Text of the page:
-That use of worship song of the Muslim community is really not helpful to furthering the spread of Christianity–we should be reaching out vs. alienating. If the shoe is on the other foot….how do you feel about a Bible-burning ? Or if an “anti Christian” video used of “A Mighty Fortress” to persecute you ? (Was using the song coming out of some sort of “revenge”?)
    -The video puts Christian missionaries and their families physically at risk, particularly those in Islamic countries. You may not think this is a big deal, but it is. Missionaries are being killed for less than this. A related example, my brother was a WELS missions pastor in a southeast Asian country , and although it did not happen to his family, it happened to one in his flock (and happens to others there as well)–a family member who joined his church was kidnapped back to her family. Her whereabouts were unknown and it was not known if she was abused after or murdered.

    So that’s my view. Again asking that there be given serious consideration as to what this is doing.

  2. Jay,

    I apologize for the comment about hatred. Thanks for setting me straight on that. That’s good to hear.

    I wish you could see this one simple point. Pastor Morris had countless chances to reach out and console people. He could have stood outside the auditorium and offer his help and support. He could have done like so many of us did after 9/11 and have his own vigil service where the Gospel is the word that is spoken. Etc., etc., etc.,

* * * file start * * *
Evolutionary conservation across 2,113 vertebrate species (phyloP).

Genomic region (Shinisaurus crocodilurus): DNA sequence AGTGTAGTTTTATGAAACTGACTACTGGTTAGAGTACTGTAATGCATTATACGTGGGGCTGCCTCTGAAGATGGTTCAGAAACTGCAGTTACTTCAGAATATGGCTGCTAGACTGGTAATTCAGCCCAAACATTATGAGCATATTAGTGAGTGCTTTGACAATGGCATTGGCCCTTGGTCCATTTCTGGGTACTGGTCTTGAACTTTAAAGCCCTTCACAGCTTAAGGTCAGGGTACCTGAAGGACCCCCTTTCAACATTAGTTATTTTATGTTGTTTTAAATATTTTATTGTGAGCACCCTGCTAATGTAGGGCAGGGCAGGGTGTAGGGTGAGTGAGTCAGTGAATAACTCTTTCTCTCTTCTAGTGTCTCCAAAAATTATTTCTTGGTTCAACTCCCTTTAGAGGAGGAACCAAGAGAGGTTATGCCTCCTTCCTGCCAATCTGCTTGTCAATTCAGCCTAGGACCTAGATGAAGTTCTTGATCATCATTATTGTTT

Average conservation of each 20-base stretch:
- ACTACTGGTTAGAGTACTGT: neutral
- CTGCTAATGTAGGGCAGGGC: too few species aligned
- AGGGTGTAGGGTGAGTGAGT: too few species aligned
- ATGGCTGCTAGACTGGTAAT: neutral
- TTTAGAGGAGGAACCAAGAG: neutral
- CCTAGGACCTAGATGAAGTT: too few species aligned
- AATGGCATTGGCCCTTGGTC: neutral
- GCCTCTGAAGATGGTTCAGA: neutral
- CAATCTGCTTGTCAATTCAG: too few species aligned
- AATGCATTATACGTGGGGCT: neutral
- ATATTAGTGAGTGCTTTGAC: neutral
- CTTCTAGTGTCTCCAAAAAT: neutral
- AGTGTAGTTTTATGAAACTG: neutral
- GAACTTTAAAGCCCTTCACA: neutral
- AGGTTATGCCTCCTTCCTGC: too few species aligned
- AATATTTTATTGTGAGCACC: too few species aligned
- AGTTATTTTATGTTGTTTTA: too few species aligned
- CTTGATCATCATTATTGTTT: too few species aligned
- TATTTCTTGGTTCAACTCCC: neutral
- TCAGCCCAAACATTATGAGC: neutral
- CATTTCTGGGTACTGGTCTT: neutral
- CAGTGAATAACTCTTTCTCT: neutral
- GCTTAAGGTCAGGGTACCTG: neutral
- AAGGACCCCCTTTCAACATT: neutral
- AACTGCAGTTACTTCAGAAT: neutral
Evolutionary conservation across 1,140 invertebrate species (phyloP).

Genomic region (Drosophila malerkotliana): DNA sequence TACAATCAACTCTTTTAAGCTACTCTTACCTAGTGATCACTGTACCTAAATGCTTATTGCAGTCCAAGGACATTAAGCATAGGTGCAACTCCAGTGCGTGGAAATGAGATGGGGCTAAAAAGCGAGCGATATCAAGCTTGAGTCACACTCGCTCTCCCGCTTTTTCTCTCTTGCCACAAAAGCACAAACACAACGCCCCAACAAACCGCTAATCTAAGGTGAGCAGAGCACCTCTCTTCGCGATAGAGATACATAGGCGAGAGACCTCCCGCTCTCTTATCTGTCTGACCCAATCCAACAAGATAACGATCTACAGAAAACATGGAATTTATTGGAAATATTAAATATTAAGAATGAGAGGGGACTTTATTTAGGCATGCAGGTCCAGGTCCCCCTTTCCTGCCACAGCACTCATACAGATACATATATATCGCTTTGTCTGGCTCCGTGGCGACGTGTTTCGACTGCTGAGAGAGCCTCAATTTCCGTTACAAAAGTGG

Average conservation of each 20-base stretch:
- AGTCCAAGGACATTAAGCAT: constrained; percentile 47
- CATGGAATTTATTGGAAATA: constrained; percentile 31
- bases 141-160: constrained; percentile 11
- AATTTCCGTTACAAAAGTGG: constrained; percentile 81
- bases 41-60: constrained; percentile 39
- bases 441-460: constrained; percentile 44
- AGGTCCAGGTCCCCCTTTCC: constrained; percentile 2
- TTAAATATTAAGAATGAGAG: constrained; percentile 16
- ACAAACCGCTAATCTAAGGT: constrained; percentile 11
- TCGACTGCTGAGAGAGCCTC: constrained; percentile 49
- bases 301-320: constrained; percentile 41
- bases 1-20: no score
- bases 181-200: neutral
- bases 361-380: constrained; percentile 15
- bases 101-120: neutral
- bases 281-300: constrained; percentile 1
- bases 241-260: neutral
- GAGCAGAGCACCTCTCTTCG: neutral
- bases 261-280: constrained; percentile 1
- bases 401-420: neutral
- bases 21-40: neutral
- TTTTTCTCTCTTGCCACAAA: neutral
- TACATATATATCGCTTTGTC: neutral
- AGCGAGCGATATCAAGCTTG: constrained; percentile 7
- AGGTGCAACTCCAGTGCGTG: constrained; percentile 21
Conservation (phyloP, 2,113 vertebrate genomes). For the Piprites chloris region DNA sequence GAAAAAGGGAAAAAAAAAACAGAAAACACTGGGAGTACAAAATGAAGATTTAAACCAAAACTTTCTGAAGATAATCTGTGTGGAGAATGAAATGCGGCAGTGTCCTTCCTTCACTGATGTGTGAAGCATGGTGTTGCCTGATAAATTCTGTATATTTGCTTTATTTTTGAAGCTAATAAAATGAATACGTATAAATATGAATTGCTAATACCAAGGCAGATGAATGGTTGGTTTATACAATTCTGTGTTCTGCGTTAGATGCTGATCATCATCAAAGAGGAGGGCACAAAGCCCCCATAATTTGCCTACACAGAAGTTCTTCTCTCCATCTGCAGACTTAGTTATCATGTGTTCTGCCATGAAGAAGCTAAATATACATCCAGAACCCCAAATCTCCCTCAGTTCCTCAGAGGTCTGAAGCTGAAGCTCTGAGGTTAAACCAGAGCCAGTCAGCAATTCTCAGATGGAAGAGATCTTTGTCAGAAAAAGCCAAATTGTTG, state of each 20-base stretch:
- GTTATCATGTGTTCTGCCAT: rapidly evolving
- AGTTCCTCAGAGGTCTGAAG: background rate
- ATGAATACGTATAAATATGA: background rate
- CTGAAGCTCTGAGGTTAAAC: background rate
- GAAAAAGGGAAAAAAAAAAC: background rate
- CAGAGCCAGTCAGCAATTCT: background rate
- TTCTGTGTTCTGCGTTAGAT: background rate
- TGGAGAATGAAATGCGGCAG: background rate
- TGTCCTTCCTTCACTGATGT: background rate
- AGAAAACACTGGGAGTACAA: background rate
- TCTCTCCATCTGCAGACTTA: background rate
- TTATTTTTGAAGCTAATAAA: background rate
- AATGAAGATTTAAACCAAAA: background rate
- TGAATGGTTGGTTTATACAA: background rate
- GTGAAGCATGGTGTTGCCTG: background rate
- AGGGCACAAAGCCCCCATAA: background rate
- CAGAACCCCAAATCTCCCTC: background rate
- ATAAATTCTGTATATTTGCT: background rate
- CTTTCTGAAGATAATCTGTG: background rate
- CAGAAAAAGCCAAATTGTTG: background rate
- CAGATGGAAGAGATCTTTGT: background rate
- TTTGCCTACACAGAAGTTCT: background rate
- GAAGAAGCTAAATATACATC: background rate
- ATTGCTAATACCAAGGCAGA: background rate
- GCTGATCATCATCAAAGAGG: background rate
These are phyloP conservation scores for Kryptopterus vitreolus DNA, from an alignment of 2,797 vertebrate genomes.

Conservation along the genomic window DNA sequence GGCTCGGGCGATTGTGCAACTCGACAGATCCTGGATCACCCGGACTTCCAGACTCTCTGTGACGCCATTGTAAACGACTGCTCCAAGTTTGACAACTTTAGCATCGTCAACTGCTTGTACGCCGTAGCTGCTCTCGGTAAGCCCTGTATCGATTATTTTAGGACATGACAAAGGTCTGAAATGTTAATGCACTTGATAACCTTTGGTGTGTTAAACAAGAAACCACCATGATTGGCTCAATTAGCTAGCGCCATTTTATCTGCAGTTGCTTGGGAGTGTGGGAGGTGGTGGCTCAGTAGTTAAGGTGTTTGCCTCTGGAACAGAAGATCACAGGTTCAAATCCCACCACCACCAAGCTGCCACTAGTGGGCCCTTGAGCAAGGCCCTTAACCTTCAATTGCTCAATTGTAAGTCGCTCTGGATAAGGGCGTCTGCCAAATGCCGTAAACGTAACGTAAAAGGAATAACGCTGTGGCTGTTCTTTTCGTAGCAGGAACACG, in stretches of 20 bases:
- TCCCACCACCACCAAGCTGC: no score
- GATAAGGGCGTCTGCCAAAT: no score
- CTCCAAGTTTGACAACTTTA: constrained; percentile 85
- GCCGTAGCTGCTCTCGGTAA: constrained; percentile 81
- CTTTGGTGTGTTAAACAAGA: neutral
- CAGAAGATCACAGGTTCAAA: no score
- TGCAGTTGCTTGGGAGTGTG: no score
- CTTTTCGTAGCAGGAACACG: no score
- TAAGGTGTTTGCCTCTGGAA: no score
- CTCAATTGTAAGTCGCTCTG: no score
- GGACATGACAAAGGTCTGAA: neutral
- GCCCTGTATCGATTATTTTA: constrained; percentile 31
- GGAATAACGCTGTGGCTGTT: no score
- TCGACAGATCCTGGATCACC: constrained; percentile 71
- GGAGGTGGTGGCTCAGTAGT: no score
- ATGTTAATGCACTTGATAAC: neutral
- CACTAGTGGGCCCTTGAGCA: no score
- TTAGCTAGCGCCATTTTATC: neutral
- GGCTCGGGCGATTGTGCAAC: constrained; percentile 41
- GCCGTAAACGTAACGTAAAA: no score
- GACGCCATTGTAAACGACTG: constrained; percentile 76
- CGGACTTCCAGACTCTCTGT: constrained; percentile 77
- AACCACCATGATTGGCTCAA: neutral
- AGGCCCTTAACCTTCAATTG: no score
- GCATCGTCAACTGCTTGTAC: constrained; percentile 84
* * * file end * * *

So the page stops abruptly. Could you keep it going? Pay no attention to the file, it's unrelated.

When he takes the Gospel into the setting of pagan worship it is no longer the Gospel. It gets confused.

  3. Hey Pr. I get it….but discussion again, needs to go on and solidify w/in denomination itself and get this ironed out to handle these situation in the future.

    I won’t open a can of worms but …. would an Interfaith Christian Prayer Service have been ok, with say, a pastor from the Southern Baptists, say, Albert Mohler of the Southern Baptist church (since this site already referenced Mohler as being an expert on the downloadable mp.3 http://issuesetc.org/podcast/12140214131.mp3

    Slight sarcasm here, my apologies.

  4. Prayer with Southern Baptists would not be interfaith.

    What happened in Newtown was not just prayer, it was an interfaith worship service.

    Pr. Morris did not preach law and gospel at the end of the interfaith worship service, let alone refute the false religious ideas express by the pagan clerics. He simply gave the benediction blessing on the whole affair, and then invited people to see the religious cleric of their choice.

    We can see that you are trying to confuse the issues, Jay, like other defenders of Morris’ and Benke’s actions. We will not let you do so.

  5. Jay,

    Syncretism is joining in the rites of pagan religions. Unionism is joining in the rites of heterodox (false teaching mixed in with true) churches. The LCMS constitution rightly teaches that Scripture rejects both.

    Morris did both.

    No matter how many nice things we say about a Baptist here, an orthodox (right teaching) Lutheran will not join in worship rites with him or her.

  6. @Gisela #6